Warren Buffett famously said that it's much easier to tell what will happen, rather than when it will happen. That not only sounds right, most of us who have been investing have experienced this first hand. From this simple observation, it follows that investing strategies based on figuring out what will happen will have a higher success rate than those based on when it will happen.
A few days ago, the great investor and thinker held a two-and-a-half Q&A session for college students. Rather unlike the much more famous shareholder's meet of his holding company Berkshire Hathaway, he got a set of questions that were less hard-headed. At the same time, they were more challenging because they dealt with areas--mostly technology-related--that have been a weak spot for Berkshire. And yet, the old man's answers injected some basic sanity into the general hyperbole that surrounds talk about future tech developments.
Take autonomous vehicles, for example. Just a few weeks ago, Berkshire acquired a controlling stake in the oddly-name company Pilot Flying J. Pilot Flying J is the largest operator of highway truck stops in the US and Canada, which is apparently a large and very distinct business in those countries. Truck stops are highway stops that sell fuel, food, driver-rest and have massive truck-scale parking. In Berkshire's (Buffett's) way of thinking, it's a steady and strong business that could grow forever. Except that the college students had a different take. Their idea of the future was that autonomous self-driving vehicles--specially trucks--are imminent. When the trucks are robots that drive themselves, why would truck stops be needed? In an age when Elon Musk is the messiah who both foretells and creates the future, it's a fair question.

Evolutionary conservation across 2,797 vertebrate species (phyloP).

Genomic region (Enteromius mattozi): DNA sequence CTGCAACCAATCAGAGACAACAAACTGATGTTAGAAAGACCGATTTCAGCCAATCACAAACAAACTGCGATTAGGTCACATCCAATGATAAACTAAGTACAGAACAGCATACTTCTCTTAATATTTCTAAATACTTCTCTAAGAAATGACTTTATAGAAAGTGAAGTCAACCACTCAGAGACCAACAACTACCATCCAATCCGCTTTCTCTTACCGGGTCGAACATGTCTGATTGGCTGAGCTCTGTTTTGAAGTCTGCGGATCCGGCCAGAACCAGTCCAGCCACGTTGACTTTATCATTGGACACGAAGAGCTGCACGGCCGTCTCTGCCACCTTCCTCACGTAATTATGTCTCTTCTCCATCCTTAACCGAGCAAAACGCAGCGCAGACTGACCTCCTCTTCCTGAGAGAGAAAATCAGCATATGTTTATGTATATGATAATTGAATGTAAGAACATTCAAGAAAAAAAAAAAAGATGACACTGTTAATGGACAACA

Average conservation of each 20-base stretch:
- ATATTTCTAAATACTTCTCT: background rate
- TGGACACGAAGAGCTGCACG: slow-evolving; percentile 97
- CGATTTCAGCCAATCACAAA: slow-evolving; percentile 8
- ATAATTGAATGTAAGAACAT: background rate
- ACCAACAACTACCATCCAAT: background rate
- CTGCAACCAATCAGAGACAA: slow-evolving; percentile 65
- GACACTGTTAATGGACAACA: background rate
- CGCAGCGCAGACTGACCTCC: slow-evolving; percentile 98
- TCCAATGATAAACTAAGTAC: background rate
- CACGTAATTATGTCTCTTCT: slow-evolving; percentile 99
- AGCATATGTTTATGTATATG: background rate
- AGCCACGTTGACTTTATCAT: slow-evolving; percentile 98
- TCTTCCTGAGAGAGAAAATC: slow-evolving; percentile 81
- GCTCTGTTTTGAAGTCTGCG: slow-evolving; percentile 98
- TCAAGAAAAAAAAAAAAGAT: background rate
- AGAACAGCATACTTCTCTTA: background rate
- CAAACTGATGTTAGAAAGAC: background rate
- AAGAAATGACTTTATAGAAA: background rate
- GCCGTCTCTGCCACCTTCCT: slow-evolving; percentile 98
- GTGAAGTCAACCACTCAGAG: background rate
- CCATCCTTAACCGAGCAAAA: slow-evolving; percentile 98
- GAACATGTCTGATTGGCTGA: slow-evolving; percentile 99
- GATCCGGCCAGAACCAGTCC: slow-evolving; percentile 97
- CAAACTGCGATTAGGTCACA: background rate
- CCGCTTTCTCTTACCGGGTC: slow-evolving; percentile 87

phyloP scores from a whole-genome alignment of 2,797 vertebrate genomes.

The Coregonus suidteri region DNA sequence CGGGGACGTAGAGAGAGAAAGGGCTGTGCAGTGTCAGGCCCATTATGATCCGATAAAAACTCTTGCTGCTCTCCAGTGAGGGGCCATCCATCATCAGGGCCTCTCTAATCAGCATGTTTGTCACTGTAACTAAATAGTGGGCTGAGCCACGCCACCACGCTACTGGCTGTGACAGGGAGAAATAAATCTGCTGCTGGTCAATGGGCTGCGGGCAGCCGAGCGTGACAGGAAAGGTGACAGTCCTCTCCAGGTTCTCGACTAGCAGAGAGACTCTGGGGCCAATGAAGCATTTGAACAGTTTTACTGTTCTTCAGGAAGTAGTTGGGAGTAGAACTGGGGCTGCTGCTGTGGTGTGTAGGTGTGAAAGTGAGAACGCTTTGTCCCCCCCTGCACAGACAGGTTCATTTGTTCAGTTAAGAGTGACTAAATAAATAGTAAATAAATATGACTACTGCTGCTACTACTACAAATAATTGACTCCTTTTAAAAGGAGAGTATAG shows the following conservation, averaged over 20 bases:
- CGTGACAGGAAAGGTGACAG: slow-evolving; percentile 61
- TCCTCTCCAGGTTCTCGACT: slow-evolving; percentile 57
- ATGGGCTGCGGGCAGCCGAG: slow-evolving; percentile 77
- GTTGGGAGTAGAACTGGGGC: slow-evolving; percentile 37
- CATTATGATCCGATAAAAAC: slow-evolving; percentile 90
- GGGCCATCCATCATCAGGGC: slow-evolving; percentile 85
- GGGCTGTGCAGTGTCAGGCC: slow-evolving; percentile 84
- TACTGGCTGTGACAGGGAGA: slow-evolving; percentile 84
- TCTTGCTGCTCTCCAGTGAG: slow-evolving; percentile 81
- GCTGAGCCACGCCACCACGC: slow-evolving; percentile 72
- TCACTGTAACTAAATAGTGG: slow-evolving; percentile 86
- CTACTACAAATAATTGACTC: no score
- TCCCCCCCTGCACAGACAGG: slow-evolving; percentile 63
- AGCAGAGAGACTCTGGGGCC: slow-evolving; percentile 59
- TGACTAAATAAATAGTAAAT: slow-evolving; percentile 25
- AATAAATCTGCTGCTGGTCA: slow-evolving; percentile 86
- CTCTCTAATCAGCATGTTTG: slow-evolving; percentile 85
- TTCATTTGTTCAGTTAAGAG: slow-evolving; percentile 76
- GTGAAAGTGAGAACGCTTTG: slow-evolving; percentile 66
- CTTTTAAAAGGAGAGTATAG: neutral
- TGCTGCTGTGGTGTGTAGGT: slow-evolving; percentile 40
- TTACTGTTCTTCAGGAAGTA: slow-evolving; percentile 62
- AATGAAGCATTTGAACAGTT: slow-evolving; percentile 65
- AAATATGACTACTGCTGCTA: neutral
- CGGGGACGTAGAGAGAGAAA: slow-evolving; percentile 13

Buffett's answer was not some revelatory insight, but laid down a simple belief that it's not happening anytime soon. He said that autonomous vehicles would probably see less than 10% penetration by 2030. Is he right? At this point, it's obviously impossible to tell. And yet, we are in a time when being able to answer such questions is becoming necessary for being a large-scale, long-range investor. The four most valuable companies in the world are Apple, Alphabet (Google's parent), Microsoft and Amazon, and the fifth is Berkshire. The top four (along with Facebook, currently at 8), are remarkable not just for the value, but the speed at which the value (investors' gains) was created.
And yet, despite having been on the lookout for such opportunities, Berkshire missed all of them, as did a lot of older generation investors. Buffett spoke about missing the opportunity to invest in Google around the time it IPO'd in 2004. He said that he realised that it was an amazing business but somehow didn't invest in it. What does this tell us? The knee-jerk reaction would be that it was a mistake. And yet, if one follows the simple principle of never investing in what one doesn't understand fully, it was the right decision. It's not as if Berkshire failed. It's up there as one of the most successful investment companies ever, with the only tech-four being more valuable than it.
To the college students, Buffett said that if you lose money at the horse races, it doesn't mean you have to make that much money back only at the horse races. You can make money elsewhere. It's still money.
These lessons don't apply only to Buffett-scale investors, they are actually even more useful to individual investors. First, do not invest in anything that you don't understand. Second, as long as you make money at something and meet your financial goals, it does not matter that you missed some particular opportunity. Everyone misses many opportunities and misses don't come bigger than Warren Buffett spotting and still missing Google. It doesn't matter, only meeting one's goals matters.